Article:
Klapow says, “They have to work very hard to read cues around them. [They also work hard trying to] trust people to give them feedback about how they are behaving — even if they don’t see it.” He does note, though, “They can improve if they trust a person enough to allow them to give them feedback.”
7. Unexpressed Emotion Can Be The Result Of Being Hurt In The Past
“Sometimes unexpressed emotion has to do with past hurt that hasn’t been resolved,” Silva says. “You are dealing with aspects of yourself that are unexplored, and you are not able to express that to others.”
Maybe a close relative died or a toxic breakup closed this person off from expressing their emotions. Maybe a friend betrayed them, and they can't really imagine they won't get hurt again by opening up to someone else. Without even realizing it, they may have built a wall around their heart in order to protect it.
Silva says, “This is classical repression. When the life event is experienced as traumatic to the individual, sometimes the psyche will bury that event as a way to help you cope with the trauma.” She continues, “Repression is a complex psychological process that is designed to help cope with trauma that’s happening subconsciously. The best way to address repression is with a mental health professional.” A licensed therapist can help people dig deep to the root of what might be holding them back emotionally.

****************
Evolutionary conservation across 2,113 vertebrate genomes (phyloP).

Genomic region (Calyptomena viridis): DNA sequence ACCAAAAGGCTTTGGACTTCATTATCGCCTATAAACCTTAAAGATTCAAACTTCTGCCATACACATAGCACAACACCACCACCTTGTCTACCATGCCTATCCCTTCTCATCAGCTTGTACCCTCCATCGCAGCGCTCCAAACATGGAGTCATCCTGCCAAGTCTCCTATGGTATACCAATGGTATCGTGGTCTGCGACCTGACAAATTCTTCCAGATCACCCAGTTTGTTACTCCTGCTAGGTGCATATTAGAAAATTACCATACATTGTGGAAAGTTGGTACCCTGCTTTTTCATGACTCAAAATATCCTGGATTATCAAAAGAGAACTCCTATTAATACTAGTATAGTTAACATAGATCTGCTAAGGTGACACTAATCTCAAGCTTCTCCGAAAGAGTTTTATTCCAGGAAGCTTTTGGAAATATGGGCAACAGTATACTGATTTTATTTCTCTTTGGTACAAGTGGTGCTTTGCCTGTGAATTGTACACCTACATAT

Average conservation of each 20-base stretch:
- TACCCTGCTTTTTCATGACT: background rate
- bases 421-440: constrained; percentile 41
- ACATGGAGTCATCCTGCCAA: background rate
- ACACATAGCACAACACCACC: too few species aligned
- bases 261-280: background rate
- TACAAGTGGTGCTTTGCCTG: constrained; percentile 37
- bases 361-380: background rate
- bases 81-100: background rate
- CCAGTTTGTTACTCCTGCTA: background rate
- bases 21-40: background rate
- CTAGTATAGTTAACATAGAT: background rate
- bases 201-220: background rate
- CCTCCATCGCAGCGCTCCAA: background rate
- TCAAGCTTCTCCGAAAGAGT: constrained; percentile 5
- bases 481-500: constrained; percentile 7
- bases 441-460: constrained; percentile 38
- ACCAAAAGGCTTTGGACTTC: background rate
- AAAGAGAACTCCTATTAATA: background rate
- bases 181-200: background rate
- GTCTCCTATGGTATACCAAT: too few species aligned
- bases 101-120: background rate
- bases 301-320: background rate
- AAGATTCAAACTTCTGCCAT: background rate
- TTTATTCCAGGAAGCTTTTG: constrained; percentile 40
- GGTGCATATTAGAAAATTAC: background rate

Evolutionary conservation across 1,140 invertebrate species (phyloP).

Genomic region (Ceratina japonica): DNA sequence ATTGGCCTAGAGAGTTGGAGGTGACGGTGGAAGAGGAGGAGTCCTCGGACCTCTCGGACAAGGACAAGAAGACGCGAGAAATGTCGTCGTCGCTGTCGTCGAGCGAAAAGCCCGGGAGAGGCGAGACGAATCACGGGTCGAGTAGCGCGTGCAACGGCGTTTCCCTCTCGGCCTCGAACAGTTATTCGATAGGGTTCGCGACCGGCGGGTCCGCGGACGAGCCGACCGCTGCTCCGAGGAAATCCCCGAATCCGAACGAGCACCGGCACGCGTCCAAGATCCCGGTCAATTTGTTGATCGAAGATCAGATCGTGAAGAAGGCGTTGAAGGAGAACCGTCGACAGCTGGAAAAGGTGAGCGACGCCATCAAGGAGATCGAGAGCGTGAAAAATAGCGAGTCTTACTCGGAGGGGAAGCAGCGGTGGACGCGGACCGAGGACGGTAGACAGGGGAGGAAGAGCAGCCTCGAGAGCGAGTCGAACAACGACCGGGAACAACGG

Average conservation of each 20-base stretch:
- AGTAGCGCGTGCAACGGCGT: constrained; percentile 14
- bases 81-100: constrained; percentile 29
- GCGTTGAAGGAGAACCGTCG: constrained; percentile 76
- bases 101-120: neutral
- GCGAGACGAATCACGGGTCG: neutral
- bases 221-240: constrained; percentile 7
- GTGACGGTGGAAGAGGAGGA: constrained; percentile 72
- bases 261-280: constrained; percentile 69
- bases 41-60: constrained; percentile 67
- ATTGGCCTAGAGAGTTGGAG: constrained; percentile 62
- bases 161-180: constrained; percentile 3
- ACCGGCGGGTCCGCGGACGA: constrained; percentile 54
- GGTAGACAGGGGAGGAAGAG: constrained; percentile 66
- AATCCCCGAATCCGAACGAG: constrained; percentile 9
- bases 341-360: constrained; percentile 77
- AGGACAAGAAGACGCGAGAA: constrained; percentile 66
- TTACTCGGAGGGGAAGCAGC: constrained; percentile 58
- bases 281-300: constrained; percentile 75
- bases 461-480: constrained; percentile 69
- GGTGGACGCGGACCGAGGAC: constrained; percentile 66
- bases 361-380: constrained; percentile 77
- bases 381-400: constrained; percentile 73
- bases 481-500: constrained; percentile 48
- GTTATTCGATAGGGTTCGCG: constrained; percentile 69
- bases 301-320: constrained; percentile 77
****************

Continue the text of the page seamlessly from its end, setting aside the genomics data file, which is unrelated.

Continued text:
8. Pushing Them To Express Their Feelings Probably Won’t Help
If someone was made to feel that their emotions were bad or invalid as a child, “it takes a lot of work to replace these messages and more clearly identify their feelings without shame or judgment,” Panning says. “For some, learning to identify and feel their feelings is akin to learning a new language.” That’s why forcing someone like this to try to open up is among the least productive things you can do.
“If a client is struggling in this area, we would proceed with care and caution, knowing that this can be laden with intense emotions, and [it] will take time to have that person become more comfortable with themselves,” Panning says. Rather than try to push someone to open up, which might cause the person to shut down, be gentle and allow them to try to express themselves when they feel ready.
Again, it’s important to keep in mind that these points differ from person to person. But if you’re having trouble expressing your feelings, or if you know someone who struggles in this way, knowing where they’re coming from may help you better understand what it’s like to go through this — and how to help.
Joshua Klapow, Ph.D., clinical psychologist and host of The Kurre and Klapow Show
Clarissa Silva, behavioral scientist, relationship coach, and creator of Your Happiness Hypothesis Method
Dr. Joseph Cilona, Manhattan psychologist
Jennifer Panning, licensed clinical psychologist with Mindful Psychology Associates